In the quest to find the perfect investment, value investors look to pay $0.50 for a dollar's worth of assets. With many closed-end funds, however, buyers who are desperate to find high-yielding investments are doing exactly the opposite -- and sometimes, they end up paying the consequences.
This week was one of those times, as several high-yielding closed-end funds suffered big drops in light of an article in Barron's that highlighted an issue that the Motley Fool has tried to drill down on again and again. Later in this article, I'll explain exactly why these funds fell, but first, let's get a refresher on exactly what closed-end funds are and why they're vulnerable to situations like this.
Closed-ends and you
Closed-end funds were the predecessor to modern-day exchange-traded funds. Even before ETFs were invented, closed-ends gave investors a chance to own diversified investment vehicles while being able to buy and sell shares during trading hours on major stock exchanges.
Closed-ends combine some favorable elements of mutual funds and ETFs. Like traditional mutual funds, closed-end funds offer a wide range of investments, with some funds focusing on particular niche areas while others give investors broad exposure to an entire market. Unlike mutual funds, however, you don't have to wait until the end of the day to buy or sell shares.
The difference between closed-ends and ETFs is a little more subtle, but it's also vitally important. With ETFs, financial institutions known as authorized participants have relationships with the company that manages the ETF that allow them to buy and sell large blocks of ETF shares directly from the ETF manager. That market mechanism typically keeps ETF share prices relatively close to the underlying value of the ETF's assets, because if the disparity becomes too wide, authorized participants can profit from an arbitrage opportunity by either creating or redeeming ETF shares.
Closed-ends, on the other hand, don't continuously offer new shares. The supply of shares from day to day is entirely determined by investor supply and demand, and because there's no effective short-term way to cash in on discrepancies between a closed-end's net asset value and its trading price, closed-end shares can trade at big premiums or discounts to NAV for a long time.
The Barron's article this past weekend looked at closed-end funds that pay extremely high yields. Using a combination of leverage and high-yield bonds, Pimco High Income (NYSE:PHK) has paid shareholders distributions that amount to about 12% of its current share price over the past year.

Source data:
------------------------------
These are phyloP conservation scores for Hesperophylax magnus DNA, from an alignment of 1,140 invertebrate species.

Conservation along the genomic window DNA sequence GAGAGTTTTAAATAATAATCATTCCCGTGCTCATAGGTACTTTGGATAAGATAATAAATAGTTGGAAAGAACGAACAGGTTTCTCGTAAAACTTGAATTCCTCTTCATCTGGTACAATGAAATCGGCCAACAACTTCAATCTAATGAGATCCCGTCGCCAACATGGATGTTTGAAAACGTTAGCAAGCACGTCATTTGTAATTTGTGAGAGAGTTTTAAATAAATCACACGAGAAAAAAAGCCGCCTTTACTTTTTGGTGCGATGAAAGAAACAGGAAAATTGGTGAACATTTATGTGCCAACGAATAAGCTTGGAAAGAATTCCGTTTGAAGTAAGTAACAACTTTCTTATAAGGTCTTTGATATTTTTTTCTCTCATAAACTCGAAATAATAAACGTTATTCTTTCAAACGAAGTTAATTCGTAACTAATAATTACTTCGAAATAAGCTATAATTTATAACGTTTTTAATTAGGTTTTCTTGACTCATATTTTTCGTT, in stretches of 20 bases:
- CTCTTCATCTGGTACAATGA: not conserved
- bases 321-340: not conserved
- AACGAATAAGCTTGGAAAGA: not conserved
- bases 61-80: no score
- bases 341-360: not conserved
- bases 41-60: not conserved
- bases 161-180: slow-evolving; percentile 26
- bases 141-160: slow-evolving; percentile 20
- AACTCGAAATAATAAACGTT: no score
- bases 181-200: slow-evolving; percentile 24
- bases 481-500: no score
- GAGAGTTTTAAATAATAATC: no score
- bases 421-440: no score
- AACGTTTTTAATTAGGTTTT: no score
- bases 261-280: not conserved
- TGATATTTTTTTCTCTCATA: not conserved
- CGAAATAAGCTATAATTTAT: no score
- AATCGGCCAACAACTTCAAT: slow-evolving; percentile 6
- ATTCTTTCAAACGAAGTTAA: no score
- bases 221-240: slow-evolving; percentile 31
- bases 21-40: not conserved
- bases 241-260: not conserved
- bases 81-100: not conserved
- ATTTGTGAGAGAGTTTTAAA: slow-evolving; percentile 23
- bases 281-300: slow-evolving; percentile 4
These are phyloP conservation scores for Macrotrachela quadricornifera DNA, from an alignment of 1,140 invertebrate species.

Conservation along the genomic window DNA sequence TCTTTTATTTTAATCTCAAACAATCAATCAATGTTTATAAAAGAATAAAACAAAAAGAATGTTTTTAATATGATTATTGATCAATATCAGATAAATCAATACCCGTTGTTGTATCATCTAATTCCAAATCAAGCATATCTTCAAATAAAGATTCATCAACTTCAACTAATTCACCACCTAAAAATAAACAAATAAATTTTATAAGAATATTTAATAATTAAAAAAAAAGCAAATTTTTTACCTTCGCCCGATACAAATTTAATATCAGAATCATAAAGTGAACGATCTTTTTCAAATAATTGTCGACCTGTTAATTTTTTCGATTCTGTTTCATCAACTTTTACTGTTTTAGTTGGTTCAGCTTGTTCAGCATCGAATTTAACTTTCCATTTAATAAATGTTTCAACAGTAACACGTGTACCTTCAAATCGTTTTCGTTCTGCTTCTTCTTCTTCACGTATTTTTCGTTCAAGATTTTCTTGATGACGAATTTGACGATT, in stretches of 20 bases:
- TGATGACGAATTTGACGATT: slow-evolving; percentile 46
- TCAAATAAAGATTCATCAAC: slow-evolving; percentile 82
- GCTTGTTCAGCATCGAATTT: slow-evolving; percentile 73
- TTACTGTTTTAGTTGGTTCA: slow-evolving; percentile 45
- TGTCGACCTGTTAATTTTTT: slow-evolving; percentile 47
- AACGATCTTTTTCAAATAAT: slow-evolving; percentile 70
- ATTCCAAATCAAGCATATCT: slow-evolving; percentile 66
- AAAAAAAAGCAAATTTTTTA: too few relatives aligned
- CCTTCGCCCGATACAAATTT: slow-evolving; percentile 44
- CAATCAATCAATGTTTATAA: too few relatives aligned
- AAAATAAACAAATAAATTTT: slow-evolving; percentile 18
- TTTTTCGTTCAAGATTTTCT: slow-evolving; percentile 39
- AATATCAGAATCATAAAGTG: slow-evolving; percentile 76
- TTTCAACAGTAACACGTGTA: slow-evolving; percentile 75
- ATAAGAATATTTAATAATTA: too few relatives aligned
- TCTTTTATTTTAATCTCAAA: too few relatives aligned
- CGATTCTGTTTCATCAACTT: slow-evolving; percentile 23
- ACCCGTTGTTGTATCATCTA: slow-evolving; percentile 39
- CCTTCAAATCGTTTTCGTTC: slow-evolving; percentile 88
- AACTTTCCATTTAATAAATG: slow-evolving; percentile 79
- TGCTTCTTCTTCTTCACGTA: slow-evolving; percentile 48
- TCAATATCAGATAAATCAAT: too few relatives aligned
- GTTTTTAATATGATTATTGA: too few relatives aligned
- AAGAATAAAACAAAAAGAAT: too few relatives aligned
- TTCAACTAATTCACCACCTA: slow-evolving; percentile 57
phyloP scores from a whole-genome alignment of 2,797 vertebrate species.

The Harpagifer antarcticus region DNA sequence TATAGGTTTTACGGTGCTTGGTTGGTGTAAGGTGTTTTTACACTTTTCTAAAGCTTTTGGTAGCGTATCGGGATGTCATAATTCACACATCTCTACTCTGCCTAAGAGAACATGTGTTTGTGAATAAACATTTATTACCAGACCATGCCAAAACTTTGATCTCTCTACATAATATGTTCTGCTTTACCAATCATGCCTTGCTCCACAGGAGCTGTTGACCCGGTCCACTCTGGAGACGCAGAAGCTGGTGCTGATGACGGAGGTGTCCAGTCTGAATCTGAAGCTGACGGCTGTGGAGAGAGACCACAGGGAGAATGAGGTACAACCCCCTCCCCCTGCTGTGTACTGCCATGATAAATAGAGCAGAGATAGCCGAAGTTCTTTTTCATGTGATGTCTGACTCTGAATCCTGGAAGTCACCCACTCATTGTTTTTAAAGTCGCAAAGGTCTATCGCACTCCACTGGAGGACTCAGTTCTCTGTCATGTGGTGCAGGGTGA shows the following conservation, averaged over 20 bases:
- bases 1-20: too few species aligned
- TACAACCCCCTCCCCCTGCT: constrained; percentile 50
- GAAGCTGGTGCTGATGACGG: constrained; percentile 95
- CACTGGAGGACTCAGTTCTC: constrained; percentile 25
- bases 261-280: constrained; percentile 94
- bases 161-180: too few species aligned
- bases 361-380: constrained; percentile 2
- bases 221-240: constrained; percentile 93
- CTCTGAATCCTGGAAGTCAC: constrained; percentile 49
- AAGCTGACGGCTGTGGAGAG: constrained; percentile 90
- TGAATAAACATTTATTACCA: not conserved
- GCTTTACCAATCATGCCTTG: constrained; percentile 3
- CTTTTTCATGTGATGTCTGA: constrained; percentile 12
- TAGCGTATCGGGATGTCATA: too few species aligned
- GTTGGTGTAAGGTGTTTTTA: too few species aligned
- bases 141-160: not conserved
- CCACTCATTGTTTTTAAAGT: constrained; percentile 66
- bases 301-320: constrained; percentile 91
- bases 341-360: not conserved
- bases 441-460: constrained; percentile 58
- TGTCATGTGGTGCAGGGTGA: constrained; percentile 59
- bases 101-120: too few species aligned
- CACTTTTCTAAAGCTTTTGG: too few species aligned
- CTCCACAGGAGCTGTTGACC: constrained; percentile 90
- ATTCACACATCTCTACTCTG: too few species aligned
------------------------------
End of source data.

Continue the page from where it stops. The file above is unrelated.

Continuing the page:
But as the article noted, the prevailing share price was a full 70% higher than the fund's net asset value. Hunger for income likely drove shares to the huge premium to NAV, but the article did a good job of collapsing the share price. Shares have lost 15% this week alone, still leaving the fund trading at a steep 40% premium. Several similar funds that the article mentioned have seen similar drops.
The big question is why it took a Barron's article to make this happen. Yet with bond funds, it's somewhat more understandable that premiums might persist, because it isn't a trivial process to duplicate a bond portfolio on your own. Holding debt from AIG (NYSE:AIG), Barclays (NYSE:BCS), and Capital One (NYSE:COF) among many others, Pimco High Income isn't using its size and prestige to buy a bunch of obscure and highly profitable issuers that no one else can invest in. Yet while you could also have earned a lot by investing in bonds of big banking and insurance institutions as they recovered from the financial crisis, it would still be tough for you to buy the roughly 315 different bonds the fund holds on your own.
Some closed-ends also offer tax advantages that justify a premium. The closed-end Central Fund of Canada (NYSEMKT:CEF), for instance, owns gold and silver bullion like many other ETFs, but it's structured in a manner that qualifies it for favorable taxable gains treatment. Yet it usually sports a modest premium of around 5%.
Although shares have fallen back, episodes like this have happened before, with new investors coming in to bid shares back upward again. Before you buy into any investment offering a big yield, be sure you know the risks. Otherwise, you could end up getting burned.
Fool contributor Dan Caplinger owns shares of Central Fund of Canada. You can follow him on Twitter @DanCaplinger. The Motley Fool owns shares of AIG. Try any of our Foolish newsletter services free for 30 days. We Fools may not all hold the same opinions, but we all believe that considering a diverse range of insights makes us better investors. The Fool's disclosure policy never burns you.